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Bibliography

Birkholz, T., Saalfrank-Schardt, C., Irouschek, A., Klein, P., Albrecht, S. & Schmidt, J. (2011) Comparison of Two Electromyographical Endotracheal Tube Systems for Intraoperative Recurrent Laryngeal Nerve Monitoring: Reliability and Side Effects. Langenbeck’s Archives of Surgery [Online], 396 (8) December, pp. 1173–1179. Available at: http://link.springer.com/10.1007/s00423-011-0819-2.

Davis, S. F., Corenman, D., Strauch, E. & Connor, D. (2013) Intraoperative Monitoring May Prevent Neurologic Injury in Non-Myelopathic Patients Undergoing ACDF. Neurodiagnostic Journal [Online], 53 (2), pp. 114–120. Available at: http://www.scopus.com/inward/record.url?eid=2-s2.0-84880960854&partnerID=tZOtx3y1.

Dominici, M., Chaloult, E., Ventura, F. D. & Comerlato, E. A. (2014) Accuracy of Two Different Criteria for Neurophysiological Intraoperative Monitoring (NIOM) in Spine/spinal Cord Surgeries. Arq Bras Neurocirurgia, 33 (1), pp. 1–5.

Epstein, N. (2013) The Need to Add Motor Evoked Potential Monitoring to Somatosensory and Electromyographic Monitoring in Cervical Spine Surgery. Surgical Neurology International [Online], 4 (6), p. 383. Available at: http://www.surgicalneurologyint.com/text.asp?2013/4/6/383/120782.

Gremillion, G., Fatakia, A., Dornelles, A. & Amedee, R. G. (2012) Intraoperative Recurrent Laryngeal Nerve Monitoring in Thyroid Surgery: Is It Worth the Cost? The Ochsner Journal [Online], 12 (4), pp. 363–366. Available at: http://www.ncbi.nlm.nih.gov/pmc/articles/PMC3527866/\nhttp://www.ncbi.nlm.nih.gov/pmc/articles/PMC3527866/pdf/i1524-5012-12-4-363.pdf.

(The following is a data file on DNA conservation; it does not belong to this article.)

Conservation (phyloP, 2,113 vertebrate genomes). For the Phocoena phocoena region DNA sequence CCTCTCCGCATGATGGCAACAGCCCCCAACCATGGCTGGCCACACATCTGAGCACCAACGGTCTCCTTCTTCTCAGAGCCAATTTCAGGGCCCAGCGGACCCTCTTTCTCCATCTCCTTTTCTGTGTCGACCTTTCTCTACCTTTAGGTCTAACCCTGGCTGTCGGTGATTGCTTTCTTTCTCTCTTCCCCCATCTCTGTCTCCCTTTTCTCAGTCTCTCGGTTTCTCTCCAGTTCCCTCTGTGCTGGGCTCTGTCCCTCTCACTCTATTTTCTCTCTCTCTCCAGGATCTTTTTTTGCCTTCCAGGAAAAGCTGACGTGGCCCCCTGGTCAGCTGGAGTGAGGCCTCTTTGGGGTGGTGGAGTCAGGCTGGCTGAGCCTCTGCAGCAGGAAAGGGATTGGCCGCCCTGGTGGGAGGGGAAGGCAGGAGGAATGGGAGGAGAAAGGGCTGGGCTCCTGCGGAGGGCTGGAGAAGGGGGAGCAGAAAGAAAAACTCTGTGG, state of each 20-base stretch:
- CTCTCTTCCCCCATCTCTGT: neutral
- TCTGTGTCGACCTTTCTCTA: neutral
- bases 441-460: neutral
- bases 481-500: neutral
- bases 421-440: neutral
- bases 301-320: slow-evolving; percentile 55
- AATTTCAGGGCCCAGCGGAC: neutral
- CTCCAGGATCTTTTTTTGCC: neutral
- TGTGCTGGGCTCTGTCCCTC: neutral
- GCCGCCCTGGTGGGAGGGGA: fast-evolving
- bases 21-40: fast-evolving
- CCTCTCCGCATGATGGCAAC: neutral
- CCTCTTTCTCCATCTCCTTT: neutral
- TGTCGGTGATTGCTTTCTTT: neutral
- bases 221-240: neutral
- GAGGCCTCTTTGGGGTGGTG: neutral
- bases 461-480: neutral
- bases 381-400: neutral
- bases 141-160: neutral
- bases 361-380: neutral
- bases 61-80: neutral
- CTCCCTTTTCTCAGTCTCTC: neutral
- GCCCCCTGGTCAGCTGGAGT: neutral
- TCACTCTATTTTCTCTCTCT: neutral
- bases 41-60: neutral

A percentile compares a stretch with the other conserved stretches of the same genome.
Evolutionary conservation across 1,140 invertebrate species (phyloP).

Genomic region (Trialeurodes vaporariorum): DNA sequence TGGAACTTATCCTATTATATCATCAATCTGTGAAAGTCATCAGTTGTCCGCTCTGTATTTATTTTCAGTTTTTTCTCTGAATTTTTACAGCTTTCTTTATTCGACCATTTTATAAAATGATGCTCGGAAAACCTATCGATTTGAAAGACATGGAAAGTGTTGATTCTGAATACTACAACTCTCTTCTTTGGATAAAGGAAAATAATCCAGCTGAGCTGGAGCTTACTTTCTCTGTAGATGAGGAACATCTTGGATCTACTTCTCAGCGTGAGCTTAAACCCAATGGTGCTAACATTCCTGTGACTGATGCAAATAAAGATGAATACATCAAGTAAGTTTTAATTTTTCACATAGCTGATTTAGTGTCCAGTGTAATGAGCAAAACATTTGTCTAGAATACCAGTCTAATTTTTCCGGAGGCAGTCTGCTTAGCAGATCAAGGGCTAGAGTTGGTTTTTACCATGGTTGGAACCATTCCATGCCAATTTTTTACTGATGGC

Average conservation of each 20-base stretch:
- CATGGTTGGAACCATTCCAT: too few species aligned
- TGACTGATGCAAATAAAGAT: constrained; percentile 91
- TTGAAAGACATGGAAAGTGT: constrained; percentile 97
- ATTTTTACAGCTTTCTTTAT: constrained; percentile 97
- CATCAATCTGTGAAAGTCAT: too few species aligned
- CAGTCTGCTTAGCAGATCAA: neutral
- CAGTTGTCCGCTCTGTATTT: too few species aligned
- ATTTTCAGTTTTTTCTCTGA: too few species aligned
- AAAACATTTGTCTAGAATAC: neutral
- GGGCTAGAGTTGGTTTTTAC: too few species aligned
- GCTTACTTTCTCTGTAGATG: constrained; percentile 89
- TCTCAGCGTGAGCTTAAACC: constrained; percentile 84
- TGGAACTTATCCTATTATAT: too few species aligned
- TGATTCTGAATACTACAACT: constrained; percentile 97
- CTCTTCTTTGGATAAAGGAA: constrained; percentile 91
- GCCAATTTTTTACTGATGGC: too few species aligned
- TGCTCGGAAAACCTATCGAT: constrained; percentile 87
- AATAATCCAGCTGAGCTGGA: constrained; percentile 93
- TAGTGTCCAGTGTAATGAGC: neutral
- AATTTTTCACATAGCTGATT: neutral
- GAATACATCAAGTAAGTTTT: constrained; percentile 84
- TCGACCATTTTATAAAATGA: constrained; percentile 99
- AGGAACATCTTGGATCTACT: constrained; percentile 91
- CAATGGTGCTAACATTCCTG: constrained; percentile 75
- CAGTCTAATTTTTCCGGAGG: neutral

Ito, E., Ichikawa, M., Itakura, T., Ando, H., Matsumoto, Y., Oda, K., Sato, T., Watanabe, T., Sakuma, J. & Saito, K. (2013) Motor Evoked Potential Monitoring of the Vagus Nerve with Transcranial Electrical Stimulation during Skull Base Surgeries. Journal of Neurosurgery [Online], pp. 1–7. Available at: http://www.ncbi.nlm.nih.gov/pubmed/23121435.

Krieg, S. M., Schäffner, M., Shiban, E., Droese, D., Obermüller, T., Gempt, J., Meyer, B. & Ringel, F. (2013) Reliability of Intraoperative Neurophysiological Monitoring Using Motor Evoked Potentials during Resection of Metastases in Motor-Eloquent Brain Regions: Clinical Article. Journal of neurosurgery [Online], 118 (6), pp. 1269–1278. Available at: http://www.ncbi.nlm.nih.gov/pubmed/23521547.

Li, F., Gorji, R., Allott, G., Modes, K., Lunn, R. & Yang, Z.-J. (2012) The Usefulness of Intraoperative Neurophysiological Monitoring in Cervical Spine Surgery. Journal of Neurosurgical Anesthesiology [Online], 24 (3) July, pp. 185–190. Available at: http://content.wkhealth.com/linkback/openurl?sid=WKPTLP:landingpage&an=00008506-201207000-00003.

MacDonald, D. B., Skinner, S., Shils, J. & Yingling, C. (2013) Intraoperative Motor Evoked Potential Monitoring – A Position Statement by the American Society of Neurophysiological Monitoring. Clinical Neurophysiology [Online], 124 (12) December, pp. 2291–2316. Available at: http://linkinghub.elsevier.com/retrieve/pii/S1388245713010006.